Like anything that occurs only in 10 year increments, now accumulating a 30 year shelf life, it’s a milestone. It sounds simple enough; gather everyone from the Class of 1983 together for one evening of reminiscing and catching up on what life’s been like since Graduation. Throw in some dinner and cocktails and winner, winner chicken dinner. I’ve been a big proponent of not letting this occasion go unrecognized. So I’m a bit perplexed at my own reaction as it’s drawn closer.

I’ve been almost bi-polaresque in my approach to this event. First there was looking forward to seeing people in person that I’ve been communicating with on Facebook. Then the question of what to wear came up. Initially I thought a bad ass dress was in order but then it seemed to say “over-kill.” I just wrote a column called Come as You Are so I thought perhaps I’d like to dial it back a skotch. I got that same butterflies in my stomach feeling I had prior to Freshman orientation — what if my clothes are wrong, how awkward is it to walk in alone, what if I have no one to talk to.  And then I had to laugh. How ridiculous is it to entertain this dumb shit 30 years later?

I’ve come full circle to anticipating the interesting evening that lies ahead. Great memories will be shared, perhaps new ones will be made and the age-old question of “does life really progress much past the 12th grade?” shall be revealed. Can we just agree not to say “you remember me don’t you?”





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I recently let a situation turn into a rollercoaster ride. It’s lasted two weeks. Without even thinking twice I slid into the front car of what might as well have been called “The Cyclone.” It was a bigun’. The kind with all the thrills – climbing slowly uphill, inching along feeling like you could slide backwards, then getting to the top where you’re hanging, perilously perched on the peak right before you–WHOOSH–go screaming downward, losing your stomach, feeling like you’re gonna crash. Then the loop-de-loops corkscrew you upside down and around until finally you’re right-side up, cruise back into the station and get off feeling nauseous and shaky.

What caused this impromptu spin? The usual. Things and stuff. It was one of those deals that had all the bells and whistles that can cause hysteria; great need, an application, approvals, underwriting, West coast-East coast time difference, signatures, a contract, overnight Fed-Ex delivery. Just another kind of situation I’ve successfully navigated before. But I totally forgot that. It wasn’t life or death. No one was sick, no organs or limbs were in peril. It just felt dire and desperate and I let it take me for a wild ride.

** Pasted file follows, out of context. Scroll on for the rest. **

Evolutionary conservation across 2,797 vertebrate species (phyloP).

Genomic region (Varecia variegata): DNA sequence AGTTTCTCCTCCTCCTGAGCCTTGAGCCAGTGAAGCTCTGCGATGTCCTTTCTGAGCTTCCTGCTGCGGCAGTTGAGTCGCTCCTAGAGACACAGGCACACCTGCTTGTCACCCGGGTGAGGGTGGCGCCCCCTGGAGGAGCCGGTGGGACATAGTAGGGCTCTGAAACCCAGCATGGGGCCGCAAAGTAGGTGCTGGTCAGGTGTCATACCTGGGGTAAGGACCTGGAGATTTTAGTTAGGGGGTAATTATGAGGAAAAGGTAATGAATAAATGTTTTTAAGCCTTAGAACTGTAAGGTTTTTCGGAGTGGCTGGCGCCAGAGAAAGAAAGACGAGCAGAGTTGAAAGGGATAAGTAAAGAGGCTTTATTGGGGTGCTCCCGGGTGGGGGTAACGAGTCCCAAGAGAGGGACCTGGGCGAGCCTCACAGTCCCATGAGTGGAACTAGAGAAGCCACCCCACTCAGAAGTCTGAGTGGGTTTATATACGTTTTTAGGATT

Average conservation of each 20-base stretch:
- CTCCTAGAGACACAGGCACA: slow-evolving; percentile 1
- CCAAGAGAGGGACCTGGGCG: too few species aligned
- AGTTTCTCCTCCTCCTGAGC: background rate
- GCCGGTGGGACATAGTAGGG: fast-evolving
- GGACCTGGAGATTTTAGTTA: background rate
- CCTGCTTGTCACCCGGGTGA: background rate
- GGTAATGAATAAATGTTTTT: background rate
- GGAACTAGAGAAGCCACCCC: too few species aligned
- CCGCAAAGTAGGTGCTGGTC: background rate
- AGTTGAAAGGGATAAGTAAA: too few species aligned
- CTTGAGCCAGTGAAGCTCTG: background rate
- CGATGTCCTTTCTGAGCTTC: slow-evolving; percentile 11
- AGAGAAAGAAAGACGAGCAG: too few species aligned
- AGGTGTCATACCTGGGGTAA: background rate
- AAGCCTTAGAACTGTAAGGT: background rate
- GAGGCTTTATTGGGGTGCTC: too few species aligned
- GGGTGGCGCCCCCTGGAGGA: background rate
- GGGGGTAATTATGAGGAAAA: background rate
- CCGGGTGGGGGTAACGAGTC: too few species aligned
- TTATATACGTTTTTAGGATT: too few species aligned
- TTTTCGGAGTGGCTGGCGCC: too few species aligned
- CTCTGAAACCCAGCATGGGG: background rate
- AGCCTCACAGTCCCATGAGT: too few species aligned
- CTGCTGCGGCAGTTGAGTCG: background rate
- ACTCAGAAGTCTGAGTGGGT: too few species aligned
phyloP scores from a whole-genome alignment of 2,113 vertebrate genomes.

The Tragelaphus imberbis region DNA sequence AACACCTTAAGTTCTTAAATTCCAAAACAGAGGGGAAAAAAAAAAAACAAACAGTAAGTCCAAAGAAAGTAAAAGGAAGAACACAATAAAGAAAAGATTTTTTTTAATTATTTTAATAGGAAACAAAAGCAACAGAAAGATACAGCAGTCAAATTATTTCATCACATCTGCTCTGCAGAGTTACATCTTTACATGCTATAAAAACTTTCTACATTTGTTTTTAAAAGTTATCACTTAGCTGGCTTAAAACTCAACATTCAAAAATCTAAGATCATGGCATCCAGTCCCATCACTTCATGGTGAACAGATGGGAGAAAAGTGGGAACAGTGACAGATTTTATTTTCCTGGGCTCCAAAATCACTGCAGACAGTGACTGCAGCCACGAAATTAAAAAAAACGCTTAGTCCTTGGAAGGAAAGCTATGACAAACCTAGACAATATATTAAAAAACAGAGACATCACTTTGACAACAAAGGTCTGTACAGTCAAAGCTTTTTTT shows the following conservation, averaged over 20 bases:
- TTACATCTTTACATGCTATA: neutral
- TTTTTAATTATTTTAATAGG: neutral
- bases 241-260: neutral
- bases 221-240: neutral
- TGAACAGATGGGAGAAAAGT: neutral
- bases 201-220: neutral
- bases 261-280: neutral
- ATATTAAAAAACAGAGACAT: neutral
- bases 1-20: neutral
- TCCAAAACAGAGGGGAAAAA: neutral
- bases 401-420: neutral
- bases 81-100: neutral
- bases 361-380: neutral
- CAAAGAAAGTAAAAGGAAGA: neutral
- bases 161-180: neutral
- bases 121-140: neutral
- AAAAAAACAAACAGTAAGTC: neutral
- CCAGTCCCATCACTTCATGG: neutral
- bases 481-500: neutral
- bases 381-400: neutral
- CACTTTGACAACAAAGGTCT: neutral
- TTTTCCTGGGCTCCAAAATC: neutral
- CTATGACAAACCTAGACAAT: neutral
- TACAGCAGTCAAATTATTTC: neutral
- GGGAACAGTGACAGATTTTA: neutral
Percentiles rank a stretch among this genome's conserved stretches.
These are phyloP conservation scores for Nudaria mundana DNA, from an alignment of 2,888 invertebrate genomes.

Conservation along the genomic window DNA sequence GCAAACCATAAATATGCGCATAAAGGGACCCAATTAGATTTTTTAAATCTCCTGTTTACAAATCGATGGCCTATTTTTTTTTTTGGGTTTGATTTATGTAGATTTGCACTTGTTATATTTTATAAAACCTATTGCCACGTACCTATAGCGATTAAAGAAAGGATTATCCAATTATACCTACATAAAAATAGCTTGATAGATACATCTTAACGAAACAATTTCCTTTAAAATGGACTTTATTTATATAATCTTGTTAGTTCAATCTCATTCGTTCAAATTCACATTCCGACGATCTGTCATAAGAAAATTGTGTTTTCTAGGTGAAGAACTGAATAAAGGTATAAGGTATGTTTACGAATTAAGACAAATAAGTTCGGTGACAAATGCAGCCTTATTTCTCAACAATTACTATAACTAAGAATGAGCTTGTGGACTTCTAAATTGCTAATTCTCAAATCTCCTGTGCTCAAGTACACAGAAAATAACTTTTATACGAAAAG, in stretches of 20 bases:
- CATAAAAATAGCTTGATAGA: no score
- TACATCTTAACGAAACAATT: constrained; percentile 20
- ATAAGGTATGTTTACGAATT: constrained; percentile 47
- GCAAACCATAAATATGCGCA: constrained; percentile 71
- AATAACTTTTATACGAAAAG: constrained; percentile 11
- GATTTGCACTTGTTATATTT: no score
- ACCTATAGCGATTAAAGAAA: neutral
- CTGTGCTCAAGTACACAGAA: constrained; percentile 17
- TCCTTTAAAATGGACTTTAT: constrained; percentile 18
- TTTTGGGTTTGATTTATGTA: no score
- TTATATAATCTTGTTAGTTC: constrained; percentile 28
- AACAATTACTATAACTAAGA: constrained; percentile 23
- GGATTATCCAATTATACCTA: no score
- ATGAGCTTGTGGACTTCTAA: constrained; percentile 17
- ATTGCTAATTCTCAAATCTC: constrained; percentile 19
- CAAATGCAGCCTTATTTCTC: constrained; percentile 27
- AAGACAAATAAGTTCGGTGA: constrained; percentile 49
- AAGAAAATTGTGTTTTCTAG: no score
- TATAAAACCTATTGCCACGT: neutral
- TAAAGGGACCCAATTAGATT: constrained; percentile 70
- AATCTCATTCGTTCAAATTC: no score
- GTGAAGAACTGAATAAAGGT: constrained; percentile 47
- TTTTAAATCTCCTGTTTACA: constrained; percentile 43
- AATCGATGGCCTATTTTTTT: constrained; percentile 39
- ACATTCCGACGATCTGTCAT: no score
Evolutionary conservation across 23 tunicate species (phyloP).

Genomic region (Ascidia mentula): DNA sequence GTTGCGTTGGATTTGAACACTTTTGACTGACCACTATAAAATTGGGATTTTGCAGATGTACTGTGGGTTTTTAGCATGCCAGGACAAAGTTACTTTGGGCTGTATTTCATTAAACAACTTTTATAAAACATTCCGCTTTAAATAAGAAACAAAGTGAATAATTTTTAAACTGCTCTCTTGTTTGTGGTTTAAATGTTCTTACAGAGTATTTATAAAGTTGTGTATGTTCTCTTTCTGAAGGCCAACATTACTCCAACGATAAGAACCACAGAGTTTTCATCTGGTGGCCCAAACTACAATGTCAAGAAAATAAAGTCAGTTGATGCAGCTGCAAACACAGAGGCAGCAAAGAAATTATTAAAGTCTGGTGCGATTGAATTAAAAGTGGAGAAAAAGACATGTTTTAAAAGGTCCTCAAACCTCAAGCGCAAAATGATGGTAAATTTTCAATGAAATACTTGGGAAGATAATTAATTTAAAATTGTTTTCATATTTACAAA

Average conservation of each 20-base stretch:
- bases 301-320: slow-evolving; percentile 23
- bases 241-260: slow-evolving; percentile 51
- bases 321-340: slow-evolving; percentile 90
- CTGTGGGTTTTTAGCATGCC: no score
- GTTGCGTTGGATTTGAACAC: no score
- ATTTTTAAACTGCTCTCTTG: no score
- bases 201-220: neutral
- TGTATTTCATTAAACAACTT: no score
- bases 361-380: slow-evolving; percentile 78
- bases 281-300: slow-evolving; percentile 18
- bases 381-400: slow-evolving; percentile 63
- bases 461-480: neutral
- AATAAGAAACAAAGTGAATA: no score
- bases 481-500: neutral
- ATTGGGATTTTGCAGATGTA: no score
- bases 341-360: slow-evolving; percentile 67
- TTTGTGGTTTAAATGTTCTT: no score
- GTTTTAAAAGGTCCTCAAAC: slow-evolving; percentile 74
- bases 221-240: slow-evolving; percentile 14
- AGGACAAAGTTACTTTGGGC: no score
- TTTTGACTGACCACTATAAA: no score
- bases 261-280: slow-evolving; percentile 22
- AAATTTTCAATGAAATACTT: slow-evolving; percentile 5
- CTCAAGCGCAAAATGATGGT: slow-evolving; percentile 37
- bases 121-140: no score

Why do we do that to ourselves? I know better (see “When it’s Right it Rolls” I write this not to elicit sympathy but because I know I’m not alone. These times seem to create a whirling dervish that can cut quite a path. We have to turn to each other to find our balance and perspective. Sometimes that’s a soothing conversation about keeping the faith and sometimes it’s a bracing, loudly delivered wake-up call that it’s time to cowgirl up because tough times don’t last but tough people do. I’m grateful for them both; for someone to step in when my ability to reason stepped out.

I hope that when the next challenge comes I’ll decline the rollercoaster ride in favor of better management skills. If not, I know two fabulous Broads who will set me straight.

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Confection – kənˈfekSHən/ noun: a dish or delicacy made with sweet ingredients.

Just so you know right off the top, this post is all fluff. There’s nothing intellectually deep here. It’s all sensory. I went to sleep last night and woke up thinking about a delightful confection that quite possibly may have the power to change your mood or your mind and
take you straight to bliss. How could I keep that kind of information to myself? Besides, sometimes what we need is just a little confection to make our world right.

I have a new love affair. With macarons. Do you know them? I can’t believe I’ve lived my whole life up until now without them. I’d seen them around but dismissed them as a funny little colored hamburger looking cookie that probably tasted weird. I passed them over time and again for the same old cookies and brownies. Anything oozing chocolate overshadows everything else in the bakery case. Chocolate is king, right? Until one day a couple of months ago when a girlfriend and I found ourselves in a café and bakery in San Francisco looking for an espresso to make our way home with. What’s coffee without something sweet, so I found myself laboring over the minor decision of what to select. I scanned the bakery case, saw the multi-colored macarons and thought my usual, “no, those are weird” but couldn’t land on something I wanted. Finally as a last resort I figured what the hell, I’ll give the macarons a try. They did come in pretty colors after all. One chocolate, one caramel, one raspberry and one vanilla went into the bag and off we went. A ways down the road I decided to dig into my bakery bag. I fished out a macaron and held it up for inspection. I looked at it from all sides skeptical about its ability to please me. “Here goes” I thought as I took that first bite preparing myself to toss it back in the bag. It’s a good thing I wasn’t doing the driving because I think I would have slammed on the brakes as that first bite yielded unexpected deliciousness. I swear I heard the hallelujah chorus as I experienced the light, spongy, faint crunch of the macaron followed by the perfection of filling that flooded my senses. “WOW, these are amazing,” I thought digging in for another bite. The beauty (one of – there are many) of the macaron is in three bites at the most, it’s over. It’s like being sprinkled with little fairy dust and then it’s gone. Their fabulousness can hardly be denied when offered in flavors such as Lavender Poppy, Persian Rose, Salted Caramel, Dark Chocolate, Almond Amaretto and Red Velvet.